The dice are still loaded against adult learners, finds Stephen Hoare, despite some encouraging success stories.
A FEW YEARS ago Donna Mulholland walked out of an abusive marriage with two small children, no qualifications, and very low self-esteem.
But when the 38-year-old addressed a recent adult learners' forum, she looked every inch the successful accountant she has since become. An access course from her local FE college was the passport to an honours degree course at Southampton University and salvation.
It was an inspirational tale, but nothing out of the ordinary for the forum, brought together by the national organisation for adult and continuing education, NIACE. Most delegates had been there and done that. In the main these were people with no qualifications, who had family commitments, were carers of sick or elderly relatives - people denied a place on the starting block.
They were also people who had been made redundant or taken early retirement but who still had the energy and determination to want to train for a new career or who wanted to develop a new interest. All were coming back to education from mid-life onwards to try their hand again.
Success stories such as Donna''s encourage adults to go back to education. But behind the heart-warming tales, adult learners encounter setback after setback. For all the Government's zeal for lifelong learning, the experience of the vast majority of the conference delegates demonstrates the dice are loaded against adult learners. Many of the people present had battled with bureaucracy, had grants withheld or denied on the grounds of age, had come up against hassled college staff who were unsympathetic and unsupportive.
Alan Tuckett, director of NIACE, believes the White Paper Learning to Succeed is a sign that things are about to change He says: "The White Paper is an opportunity to engage the learners themselves in a focused policy agenda. Policy-makers need to listen to the voice of learners when shaping policy."
Colleges and institutions have a lot to learn from the experiences of people such as Donna. The key issue is consultation, and the Adult Learners' Forum will have plenty of practical advice for government when it reports later this year. Its specific concerns are guidance and support for students, money matters, quality of provision, and teaching and curriculum.
Mike Carnaby, chair of the Adult Learners' Forum, wants to set up local forums to engage in dialogue with colleges. He says: "The momentum will only be kept going if people listen to us. If we achieve our objectives it will be an incentive to other learners to follow in our footsteps."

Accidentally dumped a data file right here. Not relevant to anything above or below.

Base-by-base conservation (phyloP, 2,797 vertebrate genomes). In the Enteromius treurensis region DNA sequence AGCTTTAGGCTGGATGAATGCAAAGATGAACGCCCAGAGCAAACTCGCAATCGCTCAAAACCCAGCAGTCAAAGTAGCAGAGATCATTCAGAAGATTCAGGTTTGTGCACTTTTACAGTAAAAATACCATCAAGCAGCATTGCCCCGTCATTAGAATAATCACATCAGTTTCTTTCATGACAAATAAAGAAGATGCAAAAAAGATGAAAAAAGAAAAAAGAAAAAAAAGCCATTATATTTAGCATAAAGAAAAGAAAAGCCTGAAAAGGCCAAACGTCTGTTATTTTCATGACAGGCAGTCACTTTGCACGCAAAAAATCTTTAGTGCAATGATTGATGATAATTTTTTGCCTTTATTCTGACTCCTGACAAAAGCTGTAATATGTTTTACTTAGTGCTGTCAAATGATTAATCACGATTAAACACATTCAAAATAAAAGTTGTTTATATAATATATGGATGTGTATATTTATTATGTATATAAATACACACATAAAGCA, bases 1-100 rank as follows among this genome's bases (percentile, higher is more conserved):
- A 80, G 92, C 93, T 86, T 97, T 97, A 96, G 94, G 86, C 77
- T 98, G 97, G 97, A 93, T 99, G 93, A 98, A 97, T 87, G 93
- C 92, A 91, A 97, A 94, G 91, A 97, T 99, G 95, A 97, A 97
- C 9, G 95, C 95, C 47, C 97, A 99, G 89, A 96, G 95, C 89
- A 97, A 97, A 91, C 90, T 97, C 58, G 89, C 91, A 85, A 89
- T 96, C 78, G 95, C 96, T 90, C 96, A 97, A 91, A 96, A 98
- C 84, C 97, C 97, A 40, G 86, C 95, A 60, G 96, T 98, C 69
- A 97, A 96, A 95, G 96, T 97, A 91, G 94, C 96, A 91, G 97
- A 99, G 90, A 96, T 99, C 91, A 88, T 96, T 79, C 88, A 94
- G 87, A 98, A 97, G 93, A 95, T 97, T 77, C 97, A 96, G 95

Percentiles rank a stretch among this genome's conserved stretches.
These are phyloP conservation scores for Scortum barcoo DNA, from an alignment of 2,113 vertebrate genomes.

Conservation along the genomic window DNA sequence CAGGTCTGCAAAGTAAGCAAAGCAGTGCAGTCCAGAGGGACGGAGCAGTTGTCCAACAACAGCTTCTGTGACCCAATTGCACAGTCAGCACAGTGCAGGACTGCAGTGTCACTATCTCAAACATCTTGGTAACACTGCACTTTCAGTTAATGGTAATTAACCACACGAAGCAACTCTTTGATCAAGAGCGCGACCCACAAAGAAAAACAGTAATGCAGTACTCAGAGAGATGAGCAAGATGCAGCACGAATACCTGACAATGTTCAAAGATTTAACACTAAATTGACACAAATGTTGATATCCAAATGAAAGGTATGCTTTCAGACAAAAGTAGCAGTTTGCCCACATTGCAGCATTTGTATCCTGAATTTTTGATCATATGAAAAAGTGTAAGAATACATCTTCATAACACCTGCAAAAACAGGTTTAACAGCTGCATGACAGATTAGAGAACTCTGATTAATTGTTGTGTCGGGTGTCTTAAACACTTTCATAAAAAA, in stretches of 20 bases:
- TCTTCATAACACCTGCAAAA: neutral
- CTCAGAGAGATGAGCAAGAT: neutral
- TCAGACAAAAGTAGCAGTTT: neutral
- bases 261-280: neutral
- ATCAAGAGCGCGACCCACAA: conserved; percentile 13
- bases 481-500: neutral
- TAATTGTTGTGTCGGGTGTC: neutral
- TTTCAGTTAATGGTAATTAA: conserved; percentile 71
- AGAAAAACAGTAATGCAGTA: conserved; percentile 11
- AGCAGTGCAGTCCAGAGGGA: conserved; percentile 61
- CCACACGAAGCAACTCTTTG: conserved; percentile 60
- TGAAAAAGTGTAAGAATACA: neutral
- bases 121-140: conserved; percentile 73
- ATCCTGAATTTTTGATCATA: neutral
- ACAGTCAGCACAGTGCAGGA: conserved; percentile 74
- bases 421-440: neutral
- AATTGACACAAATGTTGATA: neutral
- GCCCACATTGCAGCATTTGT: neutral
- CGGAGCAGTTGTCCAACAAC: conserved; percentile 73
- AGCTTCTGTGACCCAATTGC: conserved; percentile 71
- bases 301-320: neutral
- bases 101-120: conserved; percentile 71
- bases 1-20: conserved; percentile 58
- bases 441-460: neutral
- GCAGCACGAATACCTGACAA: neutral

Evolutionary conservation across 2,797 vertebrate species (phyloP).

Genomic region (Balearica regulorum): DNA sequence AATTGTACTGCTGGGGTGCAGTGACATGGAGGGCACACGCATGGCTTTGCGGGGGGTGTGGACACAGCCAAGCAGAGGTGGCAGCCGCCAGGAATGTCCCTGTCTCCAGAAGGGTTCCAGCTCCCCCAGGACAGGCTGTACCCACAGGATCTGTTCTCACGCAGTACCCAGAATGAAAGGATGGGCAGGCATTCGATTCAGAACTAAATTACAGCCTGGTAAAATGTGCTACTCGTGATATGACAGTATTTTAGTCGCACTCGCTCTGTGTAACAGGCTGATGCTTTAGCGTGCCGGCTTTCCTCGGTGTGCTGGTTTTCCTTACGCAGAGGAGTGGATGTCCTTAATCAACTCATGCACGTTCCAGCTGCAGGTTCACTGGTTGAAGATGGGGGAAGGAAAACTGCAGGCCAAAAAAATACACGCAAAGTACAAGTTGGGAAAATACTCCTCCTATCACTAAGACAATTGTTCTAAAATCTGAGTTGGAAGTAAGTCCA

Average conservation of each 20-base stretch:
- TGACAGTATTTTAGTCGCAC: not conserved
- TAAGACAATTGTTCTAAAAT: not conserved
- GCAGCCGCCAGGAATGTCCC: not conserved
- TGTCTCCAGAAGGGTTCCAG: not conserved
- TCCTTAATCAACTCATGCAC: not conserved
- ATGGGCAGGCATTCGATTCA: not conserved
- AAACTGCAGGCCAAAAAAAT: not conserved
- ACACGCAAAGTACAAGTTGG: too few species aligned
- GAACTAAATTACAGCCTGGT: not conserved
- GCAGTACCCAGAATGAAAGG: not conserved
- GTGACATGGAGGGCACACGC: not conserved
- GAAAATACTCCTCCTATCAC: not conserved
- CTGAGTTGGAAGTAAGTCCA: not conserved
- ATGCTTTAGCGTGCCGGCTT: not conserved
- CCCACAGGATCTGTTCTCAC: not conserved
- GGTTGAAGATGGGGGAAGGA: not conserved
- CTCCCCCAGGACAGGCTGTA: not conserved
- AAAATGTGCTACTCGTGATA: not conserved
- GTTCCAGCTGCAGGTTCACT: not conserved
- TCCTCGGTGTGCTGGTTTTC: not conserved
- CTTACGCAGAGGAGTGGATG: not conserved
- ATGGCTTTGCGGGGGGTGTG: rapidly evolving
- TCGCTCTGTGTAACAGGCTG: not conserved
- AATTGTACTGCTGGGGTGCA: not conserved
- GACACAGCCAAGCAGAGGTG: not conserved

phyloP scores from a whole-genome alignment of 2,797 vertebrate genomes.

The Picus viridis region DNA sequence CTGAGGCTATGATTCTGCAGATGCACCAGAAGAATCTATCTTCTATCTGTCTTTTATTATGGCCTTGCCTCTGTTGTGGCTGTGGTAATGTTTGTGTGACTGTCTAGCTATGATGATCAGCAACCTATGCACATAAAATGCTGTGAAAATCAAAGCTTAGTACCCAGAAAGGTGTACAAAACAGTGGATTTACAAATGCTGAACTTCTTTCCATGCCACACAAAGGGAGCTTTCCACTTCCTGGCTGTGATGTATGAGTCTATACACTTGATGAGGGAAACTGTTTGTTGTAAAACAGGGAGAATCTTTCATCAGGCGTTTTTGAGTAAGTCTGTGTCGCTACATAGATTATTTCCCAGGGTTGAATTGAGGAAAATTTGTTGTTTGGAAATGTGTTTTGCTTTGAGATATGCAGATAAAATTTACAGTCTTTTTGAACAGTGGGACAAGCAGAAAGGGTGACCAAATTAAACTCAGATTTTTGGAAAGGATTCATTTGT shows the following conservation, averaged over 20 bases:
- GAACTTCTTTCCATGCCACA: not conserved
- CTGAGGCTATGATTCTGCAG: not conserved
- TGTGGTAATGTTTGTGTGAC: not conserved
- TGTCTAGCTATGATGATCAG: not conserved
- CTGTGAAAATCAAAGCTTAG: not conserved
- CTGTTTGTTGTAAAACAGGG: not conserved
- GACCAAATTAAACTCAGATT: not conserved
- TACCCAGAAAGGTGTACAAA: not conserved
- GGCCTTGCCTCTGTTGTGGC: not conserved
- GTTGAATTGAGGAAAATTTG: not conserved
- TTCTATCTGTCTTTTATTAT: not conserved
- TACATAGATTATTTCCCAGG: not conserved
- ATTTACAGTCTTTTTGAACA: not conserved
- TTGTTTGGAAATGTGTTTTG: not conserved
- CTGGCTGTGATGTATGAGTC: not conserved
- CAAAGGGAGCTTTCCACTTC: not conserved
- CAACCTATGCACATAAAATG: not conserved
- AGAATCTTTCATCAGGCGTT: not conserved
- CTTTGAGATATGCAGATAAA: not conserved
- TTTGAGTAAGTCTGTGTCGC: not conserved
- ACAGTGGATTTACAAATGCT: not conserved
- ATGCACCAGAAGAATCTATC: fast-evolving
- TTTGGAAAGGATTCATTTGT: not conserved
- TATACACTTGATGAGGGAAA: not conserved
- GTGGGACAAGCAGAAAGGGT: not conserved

The conference heard about the ugly and the bad as well as the good. Hazel Rumball, of Peterborough, queued for an hour to enroll for part-time study, only to be told the course number she had been given was wrong. Redirected to another desk, she had to queue for another 45 minutes only to be told the course was full. She had the bottle to object, pointing out the college had an obligation to meet demand. She says: "If I hadn't had something about me, that would have been the end of my adult learning then and there."
But some colleges get it right. Deborah Deakin, a 32-year-old single mother from Leeds, accompanied her daughter on her first day at Park Lane College and just walked into the building on impulse. "I said to the receptionist ''I think I'm supposed to be coming too'. She took me to see the careers counsellor and before I knew it doors were flying open - doors I never even knew existed. And they've never stopped opening."
With impaired hearing and dyslexia, Deborah Deakin went unnoticed by teachers and duly failed to pass any exams. Now she is seizing her second chance. "They put me in a self-help group called Willow Carers: we're being taught by the social services and Barnado's how to care for people with special needs. I've passed my access course and I'm starting a degree in social sciences next week. My daughter's behind me all the way."